One of the main concerns about college study is that it doesn’t really prepare us for a professional life. Writing an enormous number of essays and research papers doesn’t make us experienced in any sphere valued by the labor market. Combined with the global problem of unemployment, it brings up the central issue of modern education. The primary question of this year SXSWedu conference was how to encourage entrepreneurship among young people so they could create job places themselves.
We don’t know for sure whether an entrepreneurship is a gift or a skill. Some pros say that if it’s in your blood, entrepreneurship will show itself regardless of your education or life circumstances. Others claim that innate abilities have little to do with it - business success is built on 10% of talent and 90% of hard work.
In our turn, we believe that everything in life can be mastered. Of course, there are some arts in which an ordinary craftsman can not outdo a true artist. Yet, everyone can reach the level of a skilled craftsman. We’ve prepared tips on how to unleash your entrepreneurial potential and become at least an artisan in business. Whether you'll become an artist depends on how much you are ready to give to it.
We often do less than we can because we don’t want to take responsibility for more. Yet, we find excuses that sound perfectly reasonable to us. Something like:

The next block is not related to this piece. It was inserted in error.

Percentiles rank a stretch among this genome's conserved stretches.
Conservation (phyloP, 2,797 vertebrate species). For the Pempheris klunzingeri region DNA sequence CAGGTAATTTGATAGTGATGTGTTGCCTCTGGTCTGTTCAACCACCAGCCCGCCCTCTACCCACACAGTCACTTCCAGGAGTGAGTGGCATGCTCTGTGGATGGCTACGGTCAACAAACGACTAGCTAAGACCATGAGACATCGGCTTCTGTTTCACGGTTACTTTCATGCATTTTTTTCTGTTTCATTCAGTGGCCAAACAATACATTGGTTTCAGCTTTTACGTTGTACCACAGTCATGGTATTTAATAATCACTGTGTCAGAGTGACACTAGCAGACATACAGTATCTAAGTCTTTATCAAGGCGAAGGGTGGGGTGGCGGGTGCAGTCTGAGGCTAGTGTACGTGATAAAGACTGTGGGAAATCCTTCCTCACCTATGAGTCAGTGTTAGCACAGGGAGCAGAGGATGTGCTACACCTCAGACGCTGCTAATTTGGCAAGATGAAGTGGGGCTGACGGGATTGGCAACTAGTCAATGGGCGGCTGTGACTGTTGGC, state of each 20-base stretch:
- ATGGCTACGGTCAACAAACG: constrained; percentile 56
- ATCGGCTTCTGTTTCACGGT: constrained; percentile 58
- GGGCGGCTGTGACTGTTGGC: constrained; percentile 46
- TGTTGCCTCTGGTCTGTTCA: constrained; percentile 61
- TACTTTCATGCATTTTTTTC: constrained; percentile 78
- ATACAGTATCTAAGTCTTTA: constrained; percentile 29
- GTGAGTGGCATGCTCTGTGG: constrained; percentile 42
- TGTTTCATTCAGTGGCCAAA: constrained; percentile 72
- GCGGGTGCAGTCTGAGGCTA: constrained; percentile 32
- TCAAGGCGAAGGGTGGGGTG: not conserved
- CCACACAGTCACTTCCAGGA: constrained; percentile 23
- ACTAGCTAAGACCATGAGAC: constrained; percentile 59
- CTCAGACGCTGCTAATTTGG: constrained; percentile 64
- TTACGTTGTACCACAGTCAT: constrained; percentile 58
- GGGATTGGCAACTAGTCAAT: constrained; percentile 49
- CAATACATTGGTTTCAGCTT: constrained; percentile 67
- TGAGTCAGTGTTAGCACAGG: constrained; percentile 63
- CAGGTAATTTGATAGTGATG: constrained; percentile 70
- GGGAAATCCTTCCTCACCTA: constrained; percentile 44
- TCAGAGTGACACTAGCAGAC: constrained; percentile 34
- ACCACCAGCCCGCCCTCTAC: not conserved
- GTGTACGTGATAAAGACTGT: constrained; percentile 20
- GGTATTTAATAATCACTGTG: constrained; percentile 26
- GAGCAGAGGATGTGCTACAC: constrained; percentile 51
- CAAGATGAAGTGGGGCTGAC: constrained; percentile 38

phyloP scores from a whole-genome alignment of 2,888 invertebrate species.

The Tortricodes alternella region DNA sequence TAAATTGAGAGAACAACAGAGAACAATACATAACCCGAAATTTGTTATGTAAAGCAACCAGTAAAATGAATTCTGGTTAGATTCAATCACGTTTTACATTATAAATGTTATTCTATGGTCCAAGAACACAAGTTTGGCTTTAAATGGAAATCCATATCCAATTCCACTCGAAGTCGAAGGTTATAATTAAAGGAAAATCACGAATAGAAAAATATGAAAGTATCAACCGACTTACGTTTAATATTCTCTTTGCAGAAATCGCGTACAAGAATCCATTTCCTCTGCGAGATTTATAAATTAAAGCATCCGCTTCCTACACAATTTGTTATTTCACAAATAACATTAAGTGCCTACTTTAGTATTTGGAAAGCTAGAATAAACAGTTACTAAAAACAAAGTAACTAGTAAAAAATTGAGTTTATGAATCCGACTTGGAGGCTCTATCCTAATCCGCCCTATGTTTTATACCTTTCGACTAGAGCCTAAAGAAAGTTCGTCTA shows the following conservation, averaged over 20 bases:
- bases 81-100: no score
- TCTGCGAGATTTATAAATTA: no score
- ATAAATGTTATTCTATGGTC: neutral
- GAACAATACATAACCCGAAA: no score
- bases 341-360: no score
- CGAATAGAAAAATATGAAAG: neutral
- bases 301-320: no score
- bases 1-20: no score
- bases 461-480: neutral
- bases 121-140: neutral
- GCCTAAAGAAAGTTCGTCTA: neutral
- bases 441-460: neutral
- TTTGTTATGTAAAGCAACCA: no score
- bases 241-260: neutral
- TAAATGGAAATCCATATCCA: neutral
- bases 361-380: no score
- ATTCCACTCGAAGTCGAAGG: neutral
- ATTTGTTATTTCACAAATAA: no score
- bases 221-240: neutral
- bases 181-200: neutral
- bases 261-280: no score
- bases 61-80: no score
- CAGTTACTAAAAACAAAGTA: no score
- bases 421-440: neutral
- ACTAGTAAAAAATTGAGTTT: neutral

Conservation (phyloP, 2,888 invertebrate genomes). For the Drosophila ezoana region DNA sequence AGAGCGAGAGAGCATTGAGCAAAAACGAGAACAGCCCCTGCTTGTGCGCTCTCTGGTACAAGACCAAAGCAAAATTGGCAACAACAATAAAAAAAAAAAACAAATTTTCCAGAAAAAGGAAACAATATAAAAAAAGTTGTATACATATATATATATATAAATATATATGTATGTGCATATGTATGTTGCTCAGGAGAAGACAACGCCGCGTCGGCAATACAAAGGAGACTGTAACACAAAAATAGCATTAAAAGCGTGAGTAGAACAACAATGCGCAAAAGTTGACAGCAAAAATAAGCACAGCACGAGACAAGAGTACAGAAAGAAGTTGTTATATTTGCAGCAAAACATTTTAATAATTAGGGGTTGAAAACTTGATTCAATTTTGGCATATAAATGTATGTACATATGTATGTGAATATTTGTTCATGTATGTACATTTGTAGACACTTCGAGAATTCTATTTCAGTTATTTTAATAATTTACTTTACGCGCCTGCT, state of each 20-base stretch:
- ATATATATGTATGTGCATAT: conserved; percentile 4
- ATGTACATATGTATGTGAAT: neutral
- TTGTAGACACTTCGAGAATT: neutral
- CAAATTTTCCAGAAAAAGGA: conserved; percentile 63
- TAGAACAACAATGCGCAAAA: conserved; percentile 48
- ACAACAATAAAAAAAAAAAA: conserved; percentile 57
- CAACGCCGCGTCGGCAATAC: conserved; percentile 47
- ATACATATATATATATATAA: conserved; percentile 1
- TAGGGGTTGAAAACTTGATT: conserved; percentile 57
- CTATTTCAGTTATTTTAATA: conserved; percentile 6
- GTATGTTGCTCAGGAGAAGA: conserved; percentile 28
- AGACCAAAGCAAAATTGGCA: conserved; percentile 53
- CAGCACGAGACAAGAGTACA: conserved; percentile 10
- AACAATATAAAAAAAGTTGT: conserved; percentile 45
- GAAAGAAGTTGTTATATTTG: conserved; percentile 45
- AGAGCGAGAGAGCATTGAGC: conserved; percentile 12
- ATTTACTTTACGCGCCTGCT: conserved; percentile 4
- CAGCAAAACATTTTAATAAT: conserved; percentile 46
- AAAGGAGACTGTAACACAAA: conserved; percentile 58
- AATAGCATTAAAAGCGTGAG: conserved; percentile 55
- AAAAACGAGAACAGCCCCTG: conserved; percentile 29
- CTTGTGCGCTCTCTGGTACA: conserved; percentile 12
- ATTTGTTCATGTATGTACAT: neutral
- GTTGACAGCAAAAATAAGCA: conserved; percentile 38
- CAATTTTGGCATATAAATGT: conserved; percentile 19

And my favorite:
We believe in these excuses so much that finally start seeing omnipresent boundaries of our capabilities. In other words, we focus on what and why we cannot do, instead of focusing on what we can. So the first thing you need is to stop pitying or scolding yourself. Try to think of you as of a creative and results-oriented person that see not limits but possibilities.
Everybody fears to fail. There are no people who have never doubted themselves. And surely everybody sucks in something. But it’s pretty hard to accept this thought when some people around you seem to succeed in everything they deal with. Well, relax. They just have sucked more times than you can imagine. The thing is that they are not afraid to make mistakes. Instead, they concentrate on what they can win out. They learn on their missteps but don't stick to them. How?
They don’t worry about what others think of them.
Gary Vaynerchuk, one of the most inspiring entrepreneurs and authors, says that opinion of others even of random people often paralyzes our will and energy to do something. It’s our biggest fear to get a negative comment on what we do. Well, it’s hard to say more lucidly than Gary why you shouldn't give a damn pay attention to it:
The trick is not to become fearless but following an advice of another business guru Tim Ferriss, fear less.